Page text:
#VaccinesKill is now a blocked hashtag. If a hashtag is blocked on Instagram, it will no longer populate with any results when users click on it. Users clicking on #VaccinesKill are greeted by a note that says, “Posts for #vaccineskill have been limited because the community has reported some content that may not meet Instagram’s community guidelines.”
Despite the new policy, a new review by CNN Business on Thursday found that hashtags such as #VaccinesHarm are still alive and well on the platform and showing a significant amount of anti-vax content and vaccine misinformation in their top results. The top posts surfaced by Instagram’s algorithms for the neutral hashtag #Vaccines were also polluted by anti-vaccine misinformation.
Asked by CNN Business why #VaccinesHarm is not blocked under its new policies, an Instagram spokesperson said the company is currently reviewing hashtags and will block ones that feature a certain amount of vaccine misinformation.
The spokesperson also said the process for combating vaccine misinformation is ongoing and that Instagram is considering additional ways it can address the issue on the platform. It is also considering adding a pop-up message with factual information about vaccines to some hashtags, the spokesperson said.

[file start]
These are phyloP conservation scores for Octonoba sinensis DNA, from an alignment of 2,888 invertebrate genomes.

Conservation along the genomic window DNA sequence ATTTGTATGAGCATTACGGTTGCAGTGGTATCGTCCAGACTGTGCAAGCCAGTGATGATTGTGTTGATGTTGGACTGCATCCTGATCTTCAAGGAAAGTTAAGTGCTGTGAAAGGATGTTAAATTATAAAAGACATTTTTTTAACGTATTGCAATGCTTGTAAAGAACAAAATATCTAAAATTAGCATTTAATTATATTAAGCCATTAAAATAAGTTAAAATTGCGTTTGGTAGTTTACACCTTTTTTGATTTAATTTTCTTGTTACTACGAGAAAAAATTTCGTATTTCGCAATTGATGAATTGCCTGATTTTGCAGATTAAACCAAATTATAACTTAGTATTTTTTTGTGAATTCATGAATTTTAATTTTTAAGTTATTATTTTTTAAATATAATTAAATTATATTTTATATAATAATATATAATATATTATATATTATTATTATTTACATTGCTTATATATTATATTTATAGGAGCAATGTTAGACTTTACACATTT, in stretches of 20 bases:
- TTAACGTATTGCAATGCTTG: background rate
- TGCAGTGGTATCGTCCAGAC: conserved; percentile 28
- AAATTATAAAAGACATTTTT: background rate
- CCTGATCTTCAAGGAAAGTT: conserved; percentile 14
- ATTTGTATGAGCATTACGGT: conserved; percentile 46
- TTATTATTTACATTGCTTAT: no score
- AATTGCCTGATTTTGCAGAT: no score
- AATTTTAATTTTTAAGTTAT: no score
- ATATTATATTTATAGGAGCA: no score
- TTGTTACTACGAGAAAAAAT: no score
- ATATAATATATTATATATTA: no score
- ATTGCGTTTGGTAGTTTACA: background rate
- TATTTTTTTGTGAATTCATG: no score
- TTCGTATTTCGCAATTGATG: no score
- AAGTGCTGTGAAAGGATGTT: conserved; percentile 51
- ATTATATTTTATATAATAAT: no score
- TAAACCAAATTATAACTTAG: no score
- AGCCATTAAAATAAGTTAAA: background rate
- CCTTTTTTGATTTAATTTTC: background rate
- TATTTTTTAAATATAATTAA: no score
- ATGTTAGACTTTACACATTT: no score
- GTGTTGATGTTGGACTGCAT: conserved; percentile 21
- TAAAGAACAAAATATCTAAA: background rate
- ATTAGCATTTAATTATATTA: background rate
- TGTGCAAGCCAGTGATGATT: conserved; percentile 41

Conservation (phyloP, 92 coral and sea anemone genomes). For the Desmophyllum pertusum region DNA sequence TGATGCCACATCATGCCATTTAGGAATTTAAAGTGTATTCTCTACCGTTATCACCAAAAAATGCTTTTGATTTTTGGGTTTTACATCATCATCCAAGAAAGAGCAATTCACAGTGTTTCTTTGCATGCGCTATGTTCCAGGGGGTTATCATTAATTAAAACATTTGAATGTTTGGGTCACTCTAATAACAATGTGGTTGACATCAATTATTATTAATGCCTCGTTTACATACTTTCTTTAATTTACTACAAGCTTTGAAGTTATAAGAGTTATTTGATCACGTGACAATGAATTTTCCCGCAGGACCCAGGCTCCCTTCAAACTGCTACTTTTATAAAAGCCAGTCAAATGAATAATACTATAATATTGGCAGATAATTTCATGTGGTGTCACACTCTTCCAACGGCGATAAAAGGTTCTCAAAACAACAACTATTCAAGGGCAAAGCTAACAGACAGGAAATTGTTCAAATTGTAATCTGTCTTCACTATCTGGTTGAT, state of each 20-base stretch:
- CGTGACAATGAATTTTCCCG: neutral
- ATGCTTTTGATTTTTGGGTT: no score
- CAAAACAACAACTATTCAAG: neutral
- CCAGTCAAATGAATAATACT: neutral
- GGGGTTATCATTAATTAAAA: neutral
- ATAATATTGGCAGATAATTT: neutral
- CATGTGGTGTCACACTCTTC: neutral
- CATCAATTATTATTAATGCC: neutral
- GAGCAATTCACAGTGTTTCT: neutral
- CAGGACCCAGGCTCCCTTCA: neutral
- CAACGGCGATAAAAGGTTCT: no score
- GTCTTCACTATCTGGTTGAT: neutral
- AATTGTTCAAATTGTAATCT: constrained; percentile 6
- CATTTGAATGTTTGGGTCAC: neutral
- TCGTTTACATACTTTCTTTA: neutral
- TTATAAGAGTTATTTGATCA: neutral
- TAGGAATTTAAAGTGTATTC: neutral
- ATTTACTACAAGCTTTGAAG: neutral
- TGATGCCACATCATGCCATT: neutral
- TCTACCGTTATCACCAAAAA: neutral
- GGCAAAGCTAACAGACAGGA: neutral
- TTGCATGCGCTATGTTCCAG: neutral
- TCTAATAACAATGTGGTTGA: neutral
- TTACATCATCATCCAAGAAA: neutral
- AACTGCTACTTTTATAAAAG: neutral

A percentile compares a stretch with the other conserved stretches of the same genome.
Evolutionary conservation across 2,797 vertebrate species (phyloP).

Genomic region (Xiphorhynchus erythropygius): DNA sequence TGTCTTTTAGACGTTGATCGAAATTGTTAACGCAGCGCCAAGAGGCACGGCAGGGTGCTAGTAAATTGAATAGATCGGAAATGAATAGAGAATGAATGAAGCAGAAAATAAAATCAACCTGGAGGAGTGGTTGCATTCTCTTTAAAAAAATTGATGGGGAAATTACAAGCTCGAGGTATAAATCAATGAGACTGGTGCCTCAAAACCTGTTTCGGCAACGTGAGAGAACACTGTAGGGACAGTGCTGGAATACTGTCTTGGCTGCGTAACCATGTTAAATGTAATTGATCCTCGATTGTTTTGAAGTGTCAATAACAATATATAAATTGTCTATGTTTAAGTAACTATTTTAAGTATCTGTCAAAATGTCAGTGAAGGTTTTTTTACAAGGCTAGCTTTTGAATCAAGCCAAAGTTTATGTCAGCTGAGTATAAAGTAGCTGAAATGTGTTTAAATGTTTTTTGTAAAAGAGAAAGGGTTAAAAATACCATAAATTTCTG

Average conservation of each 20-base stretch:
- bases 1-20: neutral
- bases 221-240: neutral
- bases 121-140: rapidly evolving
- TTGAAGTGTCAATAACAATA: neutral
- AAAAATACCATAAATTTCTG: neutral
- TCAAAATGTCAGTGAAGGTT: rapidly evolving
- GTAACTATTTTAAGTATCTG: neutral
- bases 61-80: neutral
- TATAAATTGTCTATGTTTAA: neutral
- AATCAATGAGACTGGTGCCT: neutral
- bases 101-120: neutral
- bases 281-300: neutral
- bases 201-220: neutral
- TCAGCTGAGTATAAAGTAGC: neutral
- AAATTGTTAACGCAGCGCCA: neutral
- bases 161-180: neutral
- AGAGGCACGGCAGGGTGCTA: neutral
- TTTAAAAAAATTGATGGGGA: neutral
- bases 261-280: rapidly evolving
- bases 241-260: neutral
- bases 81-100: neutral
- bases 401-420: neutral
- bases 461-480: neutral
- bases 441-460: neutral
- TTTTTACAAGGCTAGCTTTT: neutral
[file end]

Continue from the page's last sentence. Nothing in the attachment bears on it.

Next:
If a user types a blocked hashtag into search, such as #vaccinescauseautism, Instagram won’t show them that exact hashtag, though other variants may still appear. When CNN Business performed that search, results included hashtags like #vaccinescauseautismreadthestudies.
Hashtags that have a smaller percentage of health-related misinformation will only show a limited number of posts, the spokesperson said.
The spokesperson would not elaborate on how much misinformation has to appear under a given hashtag for it to be banned, saying the company didn’t want users to be able to game the system.
“Vaccines are extremely safe. Serious adverse reactions are very, very rare. It’s very unfortunate that there would be such a hashtag because it’s going to scare people,” Daniel Salmon, a professor at the Johns Hopkins Bloomberg School of Public Health and director of the Institute for Vaccine Safety, told CNN Business Wednesday. “If you scare people, less people will get vaccinated and you’ll have outbreaks of things like measles which can kill children.”
Scientists have repeatedly and consistently debunked the most common anti-vax myth, the idea that there is a connection between vaccinations and the development of autism in children. Reputable organizations like the American Medical Association and the American Academy of Pediatrics say that vaccination for children is crucial to public health.
Update: This story has been updated to clarify what happens when a user types a blocked hashtag into Instagram search.